Academy Award-winning actor Jack Palance died Friday of natural causes at his home in Montecito, Calif. He was 87.
A leading man in countless Westerns and later a first-rate character actor, the rugged-faced, gravelly voiced Palance appeared in more than 125 films over almost half a century, as well as three television series. He is most closely associated with two roles: that of the villain in the classic Western “Shane,” made in 1953, and a comic variant on that role in “City Slickers,” which won him an Academy Award in 1991 for supporting actor.
The acceptance of his award made for one of the more eccentric Oscar moments in recent history when the then-72-year-old actor fell to the ground and did a series of one-armed push-ups. Host Billy Crystal turned it into a running joke throughout that kudocast.
Palance had won Oscar noms 40 years earlier for “Shane” and “Sudden Fear” as the homicidal husband of Joan Crawford. In 1956 he won an Emmy for creating the role of a down-and out boxer in Rod Serling’s “Requiem for a Heavyweight.”
He was passed over for the film version of the teleplay, which went to Anthony Quinn, whom Palance had understudied in “A Streetcar Named Desire” at the start of his career.
The son of Ukrainian immigrants, he was born Vladimir Palaniuk in Lattimore, Pa. His father, a coal miner, died of black lung disease and for a time it appeared that son Jack would be faced with the same prospect. He even worked in the mines during summer vacations from school.
He escaped the oppressive mining town through sports, winning a football scholarship to the U. of North Carolina and then becoming a boxer under the name Jack Brazzo. He enlisted in the Air Force, but in November 1943 his B-24 plane died on takeoff, and Palance was knocked unconscious. He spent many months recovering from the injury, undergoing plastic surgery on his damaged face, and was honorably discharged.
Under the GI Bill he entered Stanford U. to study journalism, but quickly turned to drama. In 1946, shortly before graduation, he quit and moved to New York where he landed his first Broadway role a month later in “The Big Two” for director Robert Montgomery. Palance worked odd jobs to make ends meet until he understudied for Quinn in the road company of “Streetcar.” He then returned to Broadway and subbed for Marlon Brando, who had broken his nose.
Director Elia Kazan was sufficiently impressed and cast him in his film debut as a murderer in “Panic in the Streets,” a suspense thriller released in 1950. He remained in Hollywood for “Halls of Montezuma” and then returned to Broadway in Arthur Koestler’s drama “Darkness at Noon.”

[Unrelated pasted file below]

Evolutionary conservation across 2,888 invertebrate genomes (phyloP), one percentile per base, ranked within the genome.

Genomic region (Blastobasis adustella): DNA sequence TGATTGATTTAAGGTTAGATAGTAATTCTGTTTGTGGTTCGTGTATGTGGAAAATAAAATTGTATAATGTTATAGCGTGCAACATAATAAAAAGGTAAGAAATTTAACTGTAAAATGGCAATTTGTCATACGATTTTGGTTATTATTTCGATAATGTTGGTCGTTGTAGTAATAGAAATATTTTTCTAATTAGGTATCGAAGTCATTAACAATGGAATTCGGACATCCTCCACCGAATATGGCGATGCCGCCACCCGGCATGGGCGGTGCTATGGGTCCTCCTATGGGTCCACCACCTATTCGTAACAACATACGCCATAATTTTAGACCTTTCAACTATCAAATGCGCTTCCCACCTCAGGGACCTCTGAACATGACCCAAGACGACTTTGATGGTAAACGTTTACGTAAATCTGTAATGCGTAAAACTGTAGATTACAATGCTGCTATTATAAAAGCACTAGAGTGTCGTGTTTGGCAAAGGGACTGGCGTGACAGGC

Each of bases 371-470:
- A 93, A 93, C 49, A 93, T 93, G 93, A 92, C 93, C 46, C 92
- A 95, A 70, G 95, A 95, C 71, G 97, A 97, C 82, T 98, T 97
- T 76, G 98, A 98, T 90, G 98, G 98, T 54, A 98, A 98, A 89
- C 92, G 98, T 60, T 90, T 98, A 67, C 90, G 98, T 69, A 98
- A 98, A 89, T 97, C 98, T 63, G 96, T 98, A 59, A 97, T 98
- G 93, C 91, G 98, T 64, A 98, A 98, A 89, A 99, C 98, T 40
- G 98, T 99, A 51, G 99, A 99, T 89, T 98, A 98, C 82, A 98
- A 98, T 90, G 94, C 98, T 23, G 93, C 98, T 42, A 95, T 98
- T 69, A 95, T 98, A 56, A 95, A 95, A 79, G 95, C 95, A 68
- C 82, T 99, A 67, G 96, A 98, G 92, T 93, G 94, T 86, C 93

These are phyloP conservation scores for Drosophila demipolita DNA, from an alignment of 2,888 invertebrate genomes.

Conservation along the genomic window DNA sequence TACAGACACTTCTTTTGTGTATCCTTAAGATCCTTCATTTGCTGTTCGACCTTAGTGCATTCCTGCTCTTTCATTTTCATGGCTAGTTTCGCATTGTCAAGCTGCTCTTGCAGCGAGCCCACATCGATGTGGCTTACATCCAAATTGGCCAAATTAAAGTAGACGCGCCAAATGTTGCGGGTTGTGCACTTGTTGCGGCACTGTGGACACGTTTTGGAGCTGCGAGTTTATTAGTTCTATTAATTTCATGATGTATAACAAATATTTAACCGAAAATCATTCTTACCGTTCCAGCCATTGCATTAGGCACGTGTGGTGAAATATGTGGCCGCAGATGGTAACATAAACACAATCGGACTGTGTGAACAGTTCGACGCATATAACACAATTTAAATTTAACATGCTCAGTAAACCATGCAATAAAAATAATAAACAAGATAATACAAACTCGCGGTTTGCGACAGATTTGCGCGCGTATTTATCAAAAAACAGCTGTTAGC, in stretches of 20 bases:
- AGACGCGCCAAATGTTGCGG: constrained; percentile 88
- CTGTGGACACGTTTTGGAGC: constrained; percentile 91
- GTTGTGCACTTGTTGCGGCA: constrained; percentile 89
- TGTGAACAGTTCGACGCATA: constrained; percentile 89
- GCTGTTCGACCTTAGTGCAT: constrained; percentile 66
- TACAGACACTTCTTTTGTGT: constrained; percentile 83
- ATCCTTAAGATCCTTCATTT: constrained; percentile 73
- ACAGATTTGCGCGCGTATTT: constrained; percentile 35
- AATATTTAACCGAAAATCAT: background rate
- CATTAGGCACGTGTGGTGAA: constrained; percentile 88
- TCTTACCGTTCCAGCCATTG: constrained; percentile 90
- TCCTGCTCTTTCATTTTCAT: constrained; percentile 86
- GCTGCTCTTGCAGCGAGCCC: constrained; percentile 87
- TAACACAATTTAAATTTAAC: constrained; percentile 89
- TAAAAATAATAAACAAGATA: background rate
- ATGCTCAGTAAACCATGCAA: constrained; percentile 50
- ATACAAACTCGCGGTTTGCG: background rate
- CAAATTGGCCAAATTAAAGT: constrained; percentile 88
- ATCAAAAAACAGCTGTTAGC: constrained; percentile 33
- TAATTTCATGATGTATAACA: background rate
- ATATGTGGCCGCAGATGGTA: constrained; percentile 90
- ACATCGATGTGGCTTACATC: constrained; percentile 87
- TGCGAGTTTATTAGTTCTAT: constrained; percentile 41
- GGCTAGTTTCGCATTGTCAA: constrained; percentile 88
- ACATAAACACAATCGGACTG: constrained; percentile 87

The Oscar nomination for “Sudden Fear” in 1952, and another for “Shane” a year later, established him as a bad guy, which he continued in many less distinguished films such as “Arrowhead,” “Man in the Attic,” “Sign of the Pagan,” “The Silver Chalice” and a tepid remake of “High Sierra” called “I Died a Thousand Times.”
Among his better roles were assignments for hard-edged director Robert Aldrich including Clifford Odets “The Big Knife” and the war dramas “Attack” and “Ten Seconds to Hell.”
Equally impressive was his Emmy award-winning role in “Requiem” on television, and a starring role in a TV version of F. Scott Fitzgerald’s “The Last Tycoon.” Then in 1957, Palance quit and moved to Switzerland, where he made ends meet by appearing in glossy European-made films and the occasional art film such as Jean Luc Goddard’s “Contempt.”
He returned to the U.S. in 1963 for the short-lived TV series “The Greatest Show on Earth” and was then cast in Richard Brooks’ “The Professionals” in 1966. He worked on a string of Westerns and films like the disastrous “Che,” then found more appealing work in the made-for-TV arena including a remake of “Dr. Jekyll and Mr. Hyde” and “The Last Ride of the Dalton Gang.” In 1974 there was another series attempt, a cop show called “Bronk,” which did not work.
A series version of “Ripley’s Believe It or Not” followed in 1982, with Palance narrating. It wasn’t until the late 1980s that Palance made a comeback starting with Percy Adlon’s “Bagdad Cafe,” “Young Guns” and a supporting role in “Batman.”
“City Slickers” made him a star all over again and he reprised in its sequel playing the brother of the character he’d played in the original.
His last role was in 2004 in the telepic “Back When We Were Grownups.”
Palance fathered three children with actress and producer Virginia Baker whom he divorced in 1968. A son, actor Cody, died in 1998.
Palance is survived by his second wife, Elaine; daughters Holly Palance and Brook Palance Wilding, both actresses; three grandchildren; a brother and a sister.
Memorial services will be held Dec. 16.
Donations may be made to the Penn State U., Hazelton campus.